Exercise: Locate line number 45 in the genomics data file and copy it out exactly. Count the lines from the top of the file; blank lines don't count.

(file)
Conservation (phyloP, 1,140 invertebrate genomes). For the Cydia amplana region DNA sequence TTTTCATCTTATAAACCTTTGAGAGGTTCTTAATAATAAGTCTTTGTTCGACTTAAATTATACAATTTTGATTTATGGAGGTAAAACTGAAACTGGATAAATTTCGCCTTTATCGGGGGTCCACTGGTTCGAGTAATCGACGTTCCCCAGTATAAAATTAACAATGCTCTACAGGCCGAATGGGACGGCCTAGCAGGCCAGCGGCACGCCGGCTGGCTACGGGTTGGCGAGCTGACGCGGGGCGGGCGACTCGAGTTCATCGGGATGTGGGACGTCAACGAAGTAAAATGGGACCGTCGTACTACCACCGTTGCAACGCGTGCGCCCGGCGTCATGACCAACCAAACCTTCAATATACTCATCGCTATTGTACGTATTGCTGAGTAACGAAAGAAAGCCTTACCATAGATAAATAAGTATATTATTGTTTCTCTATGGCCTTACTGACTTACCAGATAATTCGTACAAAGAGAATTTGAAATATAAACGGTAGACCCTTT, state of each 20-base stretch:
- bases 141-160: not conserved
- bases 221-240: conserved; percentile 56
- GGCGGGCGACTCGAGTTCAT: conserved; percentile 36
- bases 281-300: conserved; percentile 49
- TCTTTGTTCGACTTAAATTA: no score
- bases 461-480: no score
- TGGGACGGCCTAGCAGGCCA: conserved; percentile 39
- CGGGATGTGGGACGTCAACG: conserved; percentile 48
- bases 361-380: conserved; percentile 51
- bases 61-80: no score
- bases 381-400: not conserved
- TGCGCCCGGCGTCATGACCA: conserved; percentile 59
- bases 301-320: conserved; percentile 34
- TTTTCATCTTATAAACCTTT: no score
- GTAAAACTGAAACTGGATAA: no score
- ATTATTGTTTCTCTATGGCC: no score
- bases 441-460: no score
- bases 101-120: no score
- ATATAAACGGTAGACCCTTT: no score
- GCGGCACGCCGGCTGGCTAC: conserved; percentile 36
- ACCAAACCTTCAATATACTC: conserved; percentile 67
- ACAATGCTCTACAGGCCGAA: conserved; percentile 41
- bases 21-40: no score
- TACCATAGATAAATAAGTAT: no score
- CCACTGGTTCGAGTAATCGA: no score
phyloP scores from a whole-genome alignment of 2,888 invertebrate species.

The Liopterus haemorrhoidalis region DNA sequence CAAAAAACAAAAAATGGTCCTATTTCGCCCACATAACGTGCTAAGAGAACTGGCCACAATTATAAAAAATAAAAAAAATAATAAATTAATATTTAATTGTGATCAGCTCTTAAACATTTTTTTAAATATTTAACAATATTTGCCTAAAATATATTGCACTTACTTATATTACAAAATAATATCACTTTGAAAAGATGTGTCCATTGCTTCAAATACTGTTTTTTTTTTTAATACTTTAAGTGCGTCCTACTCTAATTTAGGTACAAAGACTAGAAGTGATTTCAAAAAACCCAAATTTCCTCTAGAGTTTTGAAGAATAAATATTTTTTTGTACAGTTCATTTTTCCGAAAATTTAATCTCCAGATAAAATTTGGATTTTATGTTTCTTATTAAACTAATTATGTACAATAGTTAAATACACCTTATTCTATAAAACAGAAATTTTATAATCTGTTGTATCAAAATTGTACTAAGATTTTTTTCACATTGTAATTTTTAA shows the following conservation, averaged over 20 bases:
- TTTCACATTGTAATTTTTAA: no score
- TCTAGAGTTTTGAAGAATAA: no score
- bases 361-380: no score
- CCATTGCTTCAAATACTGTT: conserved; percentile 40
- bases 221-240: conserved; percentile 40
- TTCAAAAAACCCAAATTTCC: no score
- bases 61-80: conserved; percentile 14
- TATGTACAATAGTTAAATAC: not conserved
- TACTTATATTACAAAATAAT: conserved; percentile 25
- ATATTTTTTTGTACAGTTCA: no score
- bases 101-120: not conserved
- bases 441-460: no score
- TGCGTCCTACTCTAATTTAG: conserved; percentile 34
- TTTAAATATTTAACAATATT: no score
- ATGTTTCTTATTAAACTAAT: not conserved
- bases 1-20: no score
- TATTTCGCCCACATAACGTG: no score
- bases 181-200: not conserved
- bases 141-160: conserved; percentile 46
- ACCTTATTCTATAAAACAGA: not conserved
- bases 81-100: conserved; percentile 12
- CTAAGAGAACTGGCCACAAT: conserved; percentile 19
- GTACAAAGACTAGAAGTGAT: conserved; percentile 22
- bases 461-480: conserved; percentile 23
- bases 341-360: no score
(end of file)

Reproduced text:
- TATTTCGCCCACATAACGTG: no score